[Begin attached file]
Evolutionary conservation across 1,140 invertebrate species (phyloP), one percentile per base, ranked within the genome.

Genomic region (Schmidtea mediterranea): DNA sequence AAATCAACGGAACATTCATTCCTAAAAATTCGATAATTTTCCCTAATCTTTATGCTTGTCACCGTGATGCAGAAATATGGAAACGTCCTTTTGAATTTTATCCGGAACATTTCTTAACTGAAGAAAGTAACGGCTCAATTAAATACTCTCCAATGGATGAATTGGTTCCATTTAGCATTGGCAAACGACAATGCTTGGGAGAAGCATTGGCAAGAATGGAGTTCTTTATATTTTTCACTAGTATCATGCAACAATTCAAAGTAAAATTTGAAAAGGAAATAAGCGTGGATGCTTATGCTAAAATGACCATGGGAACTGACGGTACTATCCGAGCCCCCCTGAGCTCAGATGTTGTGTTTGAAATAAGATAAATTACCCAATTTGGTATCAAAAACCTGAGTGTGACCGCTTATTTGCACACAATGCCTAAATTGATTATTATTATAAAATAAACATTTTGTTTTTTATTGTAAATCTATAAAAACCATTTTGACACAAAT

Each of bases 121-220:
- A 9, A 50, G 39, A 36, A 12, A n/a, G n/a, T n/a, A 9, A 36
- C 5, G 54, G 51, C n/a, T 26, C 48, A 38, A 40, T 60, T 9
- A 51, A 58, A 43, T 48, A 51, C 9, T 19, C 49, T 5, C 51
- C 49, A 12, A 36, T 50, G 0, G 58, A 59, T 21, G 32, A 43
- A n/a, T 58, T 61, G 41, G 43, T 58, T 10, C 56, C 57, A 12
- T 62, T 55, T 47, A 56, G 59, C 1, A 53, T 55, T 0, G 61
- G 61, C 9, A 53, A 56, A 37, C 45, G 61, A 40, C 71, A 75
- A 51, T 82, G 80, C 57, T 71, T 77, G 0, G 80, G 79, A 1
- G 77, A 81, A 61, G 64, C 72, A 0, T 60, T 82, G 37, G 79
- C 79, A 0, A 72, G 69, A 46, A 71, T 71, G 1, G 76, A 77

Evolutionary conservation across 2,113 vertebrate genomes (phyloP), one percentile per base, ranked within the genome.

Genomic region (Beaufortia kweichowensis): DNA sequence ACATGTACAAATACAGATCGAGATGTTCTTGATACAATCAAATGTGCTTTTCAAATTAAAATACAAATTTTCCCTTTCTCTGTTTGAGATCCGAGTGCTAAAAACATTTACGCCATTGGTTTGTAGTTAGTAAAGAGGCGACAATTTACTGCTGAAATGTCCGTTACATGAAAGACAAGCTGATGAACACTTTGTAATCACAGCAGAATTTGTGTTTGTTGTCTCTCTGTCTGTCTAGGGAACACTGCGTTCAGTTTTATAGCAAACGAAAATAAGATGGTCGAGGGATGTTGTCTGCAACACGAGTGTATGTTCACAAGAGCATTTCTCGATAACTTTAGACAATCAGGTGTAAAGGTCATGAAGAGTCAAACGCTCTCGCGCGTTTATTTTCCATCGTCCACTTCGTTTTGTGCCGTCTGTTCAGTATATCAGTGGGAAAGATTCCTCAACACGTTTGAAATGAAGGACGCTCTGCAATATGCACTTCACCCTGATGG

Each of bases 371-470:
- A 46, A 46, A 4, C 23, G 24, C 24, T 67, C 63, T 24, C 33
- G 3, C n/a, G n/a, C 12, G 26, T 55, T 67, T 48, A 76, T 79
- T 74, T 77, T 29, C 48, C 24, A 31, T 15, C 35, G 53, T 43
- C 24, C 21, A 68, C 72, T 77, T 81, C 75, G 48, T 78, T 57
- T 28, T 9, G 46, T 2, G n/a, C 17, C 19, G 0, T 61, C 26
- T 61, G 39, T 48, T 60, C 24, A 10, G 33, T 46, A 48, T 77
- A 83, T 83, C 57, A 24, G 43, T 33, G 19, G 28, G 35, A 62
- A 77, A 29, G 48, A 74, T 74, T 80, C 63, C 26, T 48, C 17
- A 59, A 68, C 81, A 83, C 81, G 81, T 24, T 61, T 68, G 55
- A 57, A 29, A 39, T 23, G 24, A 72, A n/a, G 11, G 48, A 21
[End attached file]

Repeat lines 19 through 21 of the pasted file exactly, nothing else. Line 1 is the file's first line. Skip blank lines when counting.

- T 74, T 77, T 29, C 48, C 24, A 31, T 15, C 35, G 53, T 43
- C 24, C 21, A 68, C 72, T 77, T 81, C 75, G 48, T 78, T 57
- T 28, T 9, G 46, T 2, G n/a, C 17, C 19, G 0, T 61, C 26